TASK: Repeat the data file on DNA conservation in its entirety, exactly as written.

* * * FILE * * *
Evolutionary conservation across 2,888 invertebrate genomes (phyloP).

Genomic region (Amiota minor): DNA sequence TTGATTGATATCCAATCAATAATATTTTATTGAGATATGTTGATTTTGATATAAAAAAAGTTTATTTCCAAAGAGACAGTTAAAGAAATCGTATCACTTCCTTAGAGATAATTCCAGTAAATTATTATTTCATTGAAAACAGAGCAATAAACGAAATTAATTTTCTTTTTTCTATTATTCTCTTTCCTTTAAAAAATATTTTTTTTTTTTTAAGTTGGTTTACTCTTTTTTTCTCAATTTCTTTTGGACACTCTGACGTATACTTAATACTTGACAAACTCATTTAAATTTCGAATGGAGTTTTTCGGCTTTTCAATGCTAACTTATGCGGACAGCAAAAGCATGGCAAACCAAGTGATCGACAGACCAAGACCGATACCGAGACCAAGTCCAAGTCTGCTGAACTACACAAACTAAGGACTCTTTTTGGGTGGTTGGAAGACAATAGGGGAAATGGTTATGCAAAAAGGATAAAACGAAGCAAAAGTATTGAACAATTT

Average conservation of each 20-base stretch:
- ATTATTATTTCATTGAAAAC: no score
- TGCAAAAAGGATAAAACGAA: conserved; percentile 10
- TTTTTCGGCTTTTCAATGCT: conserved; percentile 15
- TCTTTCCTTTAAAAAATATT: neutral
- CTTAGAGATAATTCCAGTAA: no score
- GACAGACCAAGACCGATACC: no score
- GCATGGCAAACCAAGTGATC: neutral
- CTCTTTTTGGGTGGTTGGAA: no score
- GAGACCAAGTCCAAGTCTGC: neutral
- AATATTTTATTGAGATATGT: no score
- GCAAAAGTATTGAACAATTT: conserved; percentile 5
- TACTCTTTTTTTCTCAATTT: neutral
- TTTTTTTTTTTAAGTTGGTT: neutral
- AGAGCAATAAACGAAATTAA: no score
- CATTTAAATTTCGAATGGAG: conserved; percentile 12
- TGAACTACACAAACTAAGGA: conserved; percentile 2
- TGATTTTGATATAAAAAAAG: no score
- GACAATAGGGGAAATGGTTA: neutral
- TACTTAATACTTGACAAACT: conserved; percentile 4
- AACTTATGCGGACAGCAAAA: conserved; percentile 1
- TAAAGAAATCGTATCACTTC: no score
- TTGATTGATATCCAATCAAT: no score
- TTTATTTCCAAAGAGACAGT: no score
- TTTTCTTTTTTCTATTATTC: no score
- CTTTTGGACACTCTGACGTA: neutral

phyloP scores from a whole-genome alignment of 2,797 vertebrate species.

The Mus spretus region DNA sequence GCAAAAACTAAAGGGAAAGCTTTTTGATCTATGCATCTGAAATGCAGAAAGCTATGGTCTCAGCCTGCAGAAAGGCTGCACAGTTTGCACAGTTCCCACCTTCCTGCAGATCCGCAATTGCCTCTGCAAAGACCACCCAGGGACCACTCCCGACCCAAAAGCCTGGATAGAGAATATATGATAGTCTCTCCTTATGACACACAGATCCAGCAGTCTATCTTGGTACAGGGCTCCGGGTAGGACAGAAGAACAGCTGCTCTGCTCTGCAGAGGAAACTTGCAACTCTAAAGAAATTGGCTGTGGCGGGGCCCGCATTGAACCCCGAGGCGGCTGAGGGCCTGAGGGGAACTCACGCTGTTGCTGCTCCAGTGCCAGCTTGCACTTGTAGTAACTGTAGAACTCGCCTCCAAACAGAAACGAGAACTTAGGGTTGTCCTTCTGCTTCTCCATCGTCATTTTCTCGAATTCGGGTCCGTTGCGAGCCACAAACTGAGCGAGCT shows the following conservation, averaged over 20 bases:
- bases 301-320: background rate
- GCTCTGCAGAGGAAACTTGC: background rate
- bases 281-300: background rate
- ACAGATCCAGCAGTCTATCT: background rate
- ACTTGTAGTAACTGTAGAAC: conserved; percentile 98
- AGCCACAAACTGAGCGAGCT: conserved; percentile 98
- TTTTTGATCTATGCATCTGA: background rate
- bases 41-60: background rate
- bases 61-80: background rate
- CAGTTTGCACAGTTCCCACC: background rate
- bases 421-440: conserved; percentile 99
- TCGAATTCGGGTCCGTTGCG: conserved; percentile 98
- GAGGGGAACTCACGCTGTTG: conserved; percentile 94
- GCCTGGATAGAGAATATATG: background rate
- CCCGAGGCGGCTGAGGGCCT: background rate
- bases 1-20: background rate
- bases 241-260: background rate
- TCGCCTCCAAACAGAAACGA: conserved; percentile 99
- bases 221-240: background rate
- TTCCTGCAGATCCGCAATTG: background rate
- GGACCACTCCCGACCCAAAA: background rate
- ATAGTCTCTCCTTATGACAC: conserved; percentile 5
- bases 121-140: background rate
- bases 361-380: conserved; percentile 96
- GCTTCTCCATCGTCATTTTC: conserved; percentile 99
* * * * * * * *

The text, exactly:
Evolutionary conservation across 2,888 invertebrate genomes (phyloP).

Genomic region (Amiota minor): DNA sequence TTGATTGATATCCAATCAATAATATTTTATTGAGATATGTTGATTTTGATATAAAAAAAGTTTATTTCCAAAGAGACAGTTAAAGAAATCGTATCACTTCCTTAGAGATAATTCCAGTAAATTATTATTTCATTGAAAACAGAGCAATAAACGAAATTAATTTTCTTTTTTCTATTATTCTCTTTCCTTTAAAAAATATTTTTTTTTTTTTAAGTTGGTTTACTCTTTTTTTCTCAATTTCTTTTGGACACTCTGACGTATACTTAATACTTGACAAACTCATTTAAATTTCGAATGGAGTTTTTCGGCTTTTCAATGCTAACTTATGCGGACAGCAAAAGCATGGCAAACCAAGTGATCGACAGACCAAGACCGATACCGAGACCAAGTCCAAGTCTGCTGAACTACACAAACTAAGGACTCTTTTTGGGTGGTTGGAAGACAATAGGGGAAATGGTTATGCAAAAAGGATAAAACGAAGCAAAAGTATTGAACAATTT

Average conservation of each 20-base stretch:
- ATTATTATTTCATTGAAAAC: no score
- TGCAAAAAGGATAAAACGAA: conserved; percentile 10
- TTTTTCGGCTTTTCAATGCT: conserved; percentile 15
- TCTTTCCTTTAAAAAATATT: neutral
- CTTAGAGATAATTCCAGTAA: no score
- GACAGACCAAGACCGATACC: no score
- GCATGGCAAACCAAGTGATC: neutral
- CTCTTTTTGGGTGGTTGGAA: no score
- GAGACCAAGTCCAAGTCTGC: neutral
- AATATTTTATTGAGATATGT: no score
- GCAAAAGTATTGAACAATTT: conserved; percentile 5
- TACTCTTTTTTTCTCAATTT: neutral
- TTTTTTTTTTTAAGTTGGTT: neutral
- AGAGCAATAAACGAAATTAA: no score
- CATTTAAATTTCGAATGGAG: conserved; percentile 12
- TGAACTACACAAACTAAGGA: conserved; percentile 2
- TGATTTTGATATAAAAAAAG: no score
- GACAATAGGGGAAATGGTTA: neutral
- TACTTAATACTTGACAAACT: conserved; percentile 4
- AACTTATGCGGACAGCAAAA: conserved; percentile 1
- TAAAGAAATCGTATCACTTC: no score
- TTGATTGATATCCAATCAAT: no score
- TTTATTTCCAAAGAGACAGT: no score
- TTTTCTTTTTTCTATTATTC: no score
- CTTTTGGACACTCTGACGTA: neutral

phyloP scores from a whole-genome alignment of 2,797 vertebrate species.

The Mus spretus region DNA sequence GCAAAAACTAAAGGGAAAGCTTTTTGATCTATGCATCTGAAATGCAGAAAGCTATGGTCTCAGCCTGCAGAAAGGCTGCACAGTTTGCACAGTTCCCACCTTCCTGCAGATCCGCAATTGCCTCTGCAAAGACCACCCAGGGACCACTCCCGACCCAAAAGCCTGGATAGAGAATATATGATAGTCTCTCCTTATGACACACAGATCCAGCAGTCTATCTTGGTACAGGGCTCCGGGTAGGACAGAAGAACAGCTGCTCTGCTCTGCAGAGGAAACTTGCAACTCTAAAGAAATTGGCTGTGGCGGGGCCCGCATTGAACCCCGAGGCGGCTGAGGGCCTGAGGGGAACTCACGCTGTTGCTGCTCCAGTGCCAGCTTGCACTTGTAGTAACTGTAGAACTCGCCTCCAAACAGAAACGAGAACTTAGGGTTGTCCTTCTGCTTCTCCATCGTCATTTTCTCGAATTCGGGTCCGTTGCGAGCCACAAACTGAGCGAGCT shows the following conservation, averaged over 20 bases:
- bases 301-320: background rate
- GCTCTGCAGAGGAAACTTGC: background rate
- bases 281-300: background rate
- ACAGATCCAGCAGTCTATCT: background rate
- ACTTGTAGTAACTGTAGAAC: conserved; percentile 98
- AGCCACAAACTGAGCGAGCT: conserved; percentile 98
- TTTTTGATCTATGCATCTGA: background rate
- bases 41-60: background rate
- bases 61-80: background rate
- CAGTTTGCACAGTTCCCACC: background rate
- bases 421-440: conserved; percentile 99
- TCGAATTCGGGTCCGTTGCG: conserved; percentile 98
- GAGGGGAACTCACGCTGTTG: conserved; percentile 94
- GCCTGGATAGAGAATATATG: background rate
- CCCGAGGCGGCTGAGGGCCT: background rate
- bases 1-20: background rate
- bases 241-260: background rate
- TCGCCTCCAAACAGAAACGA: conserved; percentile 99
- bases 221-240: background rate
- TTCCTGCAGATCCGCAATTG: background rate
- GGACCACTCCCGACCCAAAA: background rate
- ATAGTCTCTCCTTATGACAC: conserved; percentile 5
- bases 121-140: background rate
- bases 361-380: conserved; percentile 96
- GCTTCTCCATCGTCATTTTC: conserved; percentile 99